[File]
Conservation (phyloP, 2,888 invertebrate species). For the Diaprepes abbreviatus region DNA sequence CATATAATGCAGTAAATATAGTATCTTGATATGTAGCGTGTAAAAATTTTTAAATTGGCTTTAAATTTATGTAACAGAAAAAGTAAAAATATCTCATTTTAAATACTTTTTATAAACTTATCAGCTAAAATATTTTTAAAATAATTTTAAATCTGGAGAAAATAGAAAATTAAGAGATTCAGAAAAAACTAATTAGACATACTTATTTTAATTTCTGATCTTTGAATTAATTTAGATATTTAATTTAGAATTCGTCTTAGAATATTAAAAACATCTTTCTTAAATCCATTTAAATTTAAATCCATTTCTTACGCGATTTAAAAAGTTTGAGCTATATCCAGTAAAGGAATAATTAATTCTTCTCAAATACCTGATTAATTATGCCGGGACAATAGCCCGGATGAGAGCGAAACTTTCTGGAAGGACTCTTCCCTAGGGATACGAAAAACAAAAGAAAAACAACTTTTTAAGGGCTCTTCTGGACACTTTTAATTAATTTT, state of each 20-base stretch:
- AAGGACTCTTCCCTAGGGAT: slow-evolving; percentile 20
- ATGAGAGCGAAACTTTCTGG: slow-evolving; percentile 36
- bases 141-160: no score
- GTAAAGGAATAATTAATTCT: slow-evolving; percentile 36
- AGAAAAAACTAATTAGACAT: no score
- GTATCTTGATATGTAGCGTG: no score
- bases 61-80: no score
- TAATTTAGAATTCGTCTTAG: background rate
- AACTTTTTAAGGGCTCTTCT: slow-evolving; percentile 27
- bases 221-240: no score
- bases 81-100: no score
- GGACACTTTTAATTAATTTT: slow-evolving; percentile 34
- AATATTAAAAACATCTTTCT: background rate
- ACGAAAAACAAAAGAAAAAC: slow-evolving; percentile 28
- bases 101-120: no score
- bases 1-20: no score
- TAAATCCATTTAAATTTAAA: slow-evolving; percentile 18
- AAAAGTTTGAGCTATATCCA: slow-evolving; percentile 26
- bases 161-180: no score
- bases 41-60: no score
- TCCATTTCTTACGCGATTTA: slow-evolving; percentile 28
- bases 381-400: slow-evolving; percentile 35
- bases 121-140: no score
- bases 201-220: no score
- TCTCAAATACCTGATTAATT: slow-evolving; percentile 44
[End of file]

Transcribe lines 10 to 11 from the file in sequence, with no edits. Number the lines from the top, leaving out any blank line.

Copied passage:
- AACTTTTTAAGGGCTCTTCT: slow-evolving; percentile 27
- bases 221-240: no score